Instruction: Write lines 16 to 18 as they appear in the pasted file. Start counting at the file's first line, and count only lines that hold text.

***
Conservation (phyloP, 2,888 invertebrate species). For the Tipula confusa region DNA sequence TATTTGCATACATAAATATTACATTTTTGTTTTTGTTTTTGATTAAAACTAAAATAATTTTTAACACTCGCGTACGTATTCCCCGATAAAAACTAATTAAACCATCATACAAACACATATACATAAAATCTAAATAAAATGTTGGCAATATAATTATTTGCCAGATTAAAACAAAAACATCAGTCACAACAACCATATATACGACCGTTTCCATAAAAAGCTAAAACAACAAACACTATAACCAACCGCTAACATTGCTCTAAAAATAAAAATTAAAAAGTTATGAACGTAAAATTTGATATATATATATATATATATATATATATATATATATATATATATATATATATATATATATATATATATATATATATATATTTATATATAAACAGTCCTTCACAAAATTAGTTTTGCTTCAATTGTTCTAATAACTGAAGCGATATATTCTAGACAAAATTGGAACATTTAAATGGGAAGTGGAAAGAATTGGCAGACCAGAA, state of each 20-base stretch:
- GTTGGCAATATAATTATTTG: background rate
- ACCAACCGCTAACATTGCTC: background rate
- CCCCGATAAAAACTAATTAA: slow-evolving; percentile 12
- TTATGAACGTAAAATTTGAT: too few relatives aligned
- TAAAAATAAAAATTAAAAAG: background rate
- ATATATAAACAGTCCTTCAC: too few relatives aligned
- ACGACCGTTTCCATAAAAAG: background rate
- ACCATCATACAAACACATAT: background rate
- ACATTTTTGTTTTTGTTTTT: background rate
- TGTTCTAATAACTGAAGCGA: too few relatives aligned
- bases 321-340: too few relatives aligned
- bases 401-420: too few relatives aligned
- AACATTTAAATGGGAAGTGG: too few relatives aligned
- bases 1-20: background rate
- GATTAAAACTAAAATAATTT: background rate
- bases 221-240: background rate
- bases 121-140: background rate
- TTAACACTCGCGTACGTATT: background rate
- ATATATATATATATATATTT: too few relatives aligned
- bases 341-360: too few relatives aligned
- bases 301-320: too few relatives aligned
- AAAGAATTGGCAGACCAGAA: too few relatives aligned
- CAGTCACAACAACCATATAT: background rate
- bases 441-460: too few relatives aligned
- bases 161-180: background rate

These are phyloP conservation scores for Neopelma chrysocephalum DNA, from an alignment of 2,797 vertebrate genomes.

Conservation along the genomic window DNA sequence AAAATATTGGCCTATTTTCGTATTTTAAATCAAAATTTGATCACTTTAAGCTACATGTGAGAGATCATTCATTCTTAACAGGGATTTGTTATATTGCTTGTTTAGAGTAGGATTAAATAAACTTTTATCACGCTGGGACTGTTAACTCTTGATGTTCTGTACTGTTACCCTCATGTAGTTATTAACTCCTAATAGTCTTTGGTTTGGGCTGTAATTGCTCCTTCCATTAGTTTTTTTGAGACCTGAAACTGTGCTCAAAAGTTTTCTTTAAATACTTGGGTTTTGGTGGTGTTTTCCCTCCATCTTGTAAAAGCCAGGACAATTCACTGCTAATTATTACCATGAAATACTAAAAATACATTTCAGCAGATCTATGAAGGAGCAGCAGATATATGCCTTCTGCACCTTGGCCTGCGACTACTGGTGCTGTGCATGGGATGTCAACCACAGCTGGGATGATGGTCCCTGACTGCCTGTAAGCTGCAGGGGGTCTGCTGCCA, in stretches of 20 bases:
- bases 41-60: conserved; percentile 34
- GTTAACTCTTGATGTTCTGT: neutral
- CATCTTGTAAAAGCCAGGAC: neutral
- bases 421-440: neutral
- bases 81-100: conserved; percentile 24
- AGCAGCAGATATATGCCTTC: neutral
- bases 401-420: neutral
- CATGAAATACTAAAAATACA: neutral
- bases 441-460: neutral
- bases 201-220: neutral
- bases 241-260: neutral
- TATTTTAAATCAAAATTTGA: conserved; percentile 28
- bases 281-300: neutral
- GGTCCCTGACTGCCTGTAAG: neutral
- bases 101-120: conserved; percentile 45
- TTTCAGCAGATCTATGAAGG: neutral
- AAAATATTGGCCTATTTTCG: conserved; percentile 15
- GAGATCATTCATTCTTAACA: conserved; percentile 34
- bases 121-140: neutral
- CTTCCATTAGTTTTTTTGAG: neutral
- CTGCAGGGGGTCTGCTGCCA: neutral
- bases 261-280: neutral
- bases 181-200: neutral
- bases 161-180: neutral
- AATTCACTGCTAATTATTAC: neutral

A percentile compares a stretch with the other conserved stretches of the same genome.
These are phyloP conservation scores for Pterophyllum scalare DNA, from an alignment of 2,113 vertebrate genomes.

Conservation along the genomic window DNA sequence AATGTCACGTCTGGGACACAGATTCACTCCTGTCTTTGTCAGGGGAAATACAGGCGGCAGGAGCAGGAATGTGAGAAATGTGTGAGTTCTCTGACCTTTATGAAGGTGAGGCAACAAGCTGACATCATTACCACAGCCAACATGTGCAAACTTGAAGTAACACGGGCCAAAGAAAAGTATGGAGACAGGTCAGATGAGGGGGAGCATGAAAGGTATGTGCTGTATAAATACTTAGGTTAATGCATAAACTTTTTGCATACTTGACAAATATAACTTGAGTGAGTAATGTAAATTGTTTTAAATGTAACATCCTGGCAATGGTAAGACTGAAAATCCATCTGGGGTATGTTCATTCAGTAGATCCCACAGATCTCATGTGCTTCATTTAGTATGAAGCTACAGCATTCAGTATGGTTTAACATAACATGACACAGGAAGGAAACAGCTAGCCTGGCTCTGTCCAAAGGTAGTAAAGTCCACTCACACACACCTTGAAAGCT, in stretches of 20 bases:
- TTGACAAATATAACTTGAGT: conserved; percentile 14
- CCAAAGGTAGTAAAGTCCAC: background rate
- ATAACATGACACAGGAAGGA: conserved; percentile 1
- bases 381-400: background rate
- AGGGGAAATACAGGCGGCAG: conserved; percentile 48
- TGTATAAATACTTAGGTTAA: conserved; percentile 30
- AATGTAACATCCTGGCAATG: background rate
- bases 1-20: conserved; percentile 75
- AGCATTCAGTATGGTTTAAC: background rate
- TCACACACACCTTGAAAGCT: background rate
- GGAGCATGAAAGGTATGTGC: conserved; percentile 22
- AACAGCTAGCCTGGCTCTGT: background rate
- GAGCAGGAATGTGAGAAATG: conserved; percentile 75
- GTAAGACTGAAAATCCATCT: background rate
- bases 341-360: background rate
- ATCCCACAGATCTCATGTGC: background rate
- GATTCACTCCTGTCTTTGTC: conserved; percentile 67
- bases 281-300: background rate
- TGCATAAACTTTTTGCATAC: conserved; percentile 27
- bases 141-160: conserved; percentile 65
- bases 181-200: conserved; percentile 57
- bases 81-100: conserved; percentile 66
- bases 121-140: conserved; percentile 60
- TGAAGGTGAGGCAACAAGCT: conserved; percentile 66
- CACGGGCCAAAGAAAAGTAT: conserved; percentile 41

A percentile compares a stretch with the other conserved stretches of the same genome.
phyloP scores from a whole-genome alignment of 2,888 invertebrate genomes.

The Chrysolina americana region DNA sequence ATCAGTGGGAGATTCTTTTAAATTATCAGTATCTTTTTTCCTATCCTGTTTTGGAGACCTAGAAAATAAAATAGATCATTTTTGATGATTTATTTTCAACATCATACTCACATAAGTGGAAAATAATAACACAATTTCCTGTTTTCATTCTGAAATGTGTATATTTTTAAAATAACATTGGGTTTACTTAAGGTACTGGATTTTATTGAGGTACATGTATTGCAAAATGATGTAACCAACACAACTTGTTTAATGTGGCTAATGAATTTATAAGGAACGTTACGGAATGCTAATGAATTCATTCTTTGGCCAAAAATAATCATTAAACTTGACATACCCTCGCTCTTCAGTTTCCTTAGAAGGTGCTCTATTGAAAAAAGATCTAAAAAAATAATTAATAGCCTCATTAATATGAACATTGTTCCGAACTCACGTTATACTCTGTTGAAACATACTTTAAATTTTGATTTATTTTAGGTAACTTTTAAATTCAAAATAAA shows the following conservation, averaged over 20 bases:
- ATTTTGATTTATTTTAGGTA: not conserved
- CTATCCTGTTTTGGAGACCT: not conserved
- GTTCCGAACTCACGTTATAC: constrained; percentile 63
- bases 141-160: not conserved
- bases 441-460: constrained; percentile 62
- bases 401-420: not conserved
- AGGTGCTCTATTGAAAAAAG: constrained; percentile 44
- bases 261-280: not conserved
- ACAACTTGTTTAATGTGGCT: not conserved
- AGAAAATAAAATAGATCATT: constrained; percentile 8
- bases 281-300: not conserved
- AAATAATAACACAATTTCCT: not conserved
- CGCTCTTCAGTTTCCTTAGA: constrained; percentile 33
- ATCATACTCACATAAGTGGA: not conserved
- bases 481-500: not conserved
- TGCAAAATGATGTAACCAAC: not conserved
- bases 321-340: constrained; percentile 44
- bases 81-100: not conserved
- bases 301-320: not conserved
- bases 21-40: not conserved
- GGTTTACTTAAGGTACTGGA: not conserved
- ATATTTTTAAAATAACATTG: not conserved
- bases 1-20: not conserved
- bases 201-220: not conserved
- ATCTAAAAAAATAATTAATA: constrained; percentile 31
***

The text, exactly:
- GATTAAAACTAAAATAATTT: background rate
- bases 221-240: background rate
- bases 121-140: background rate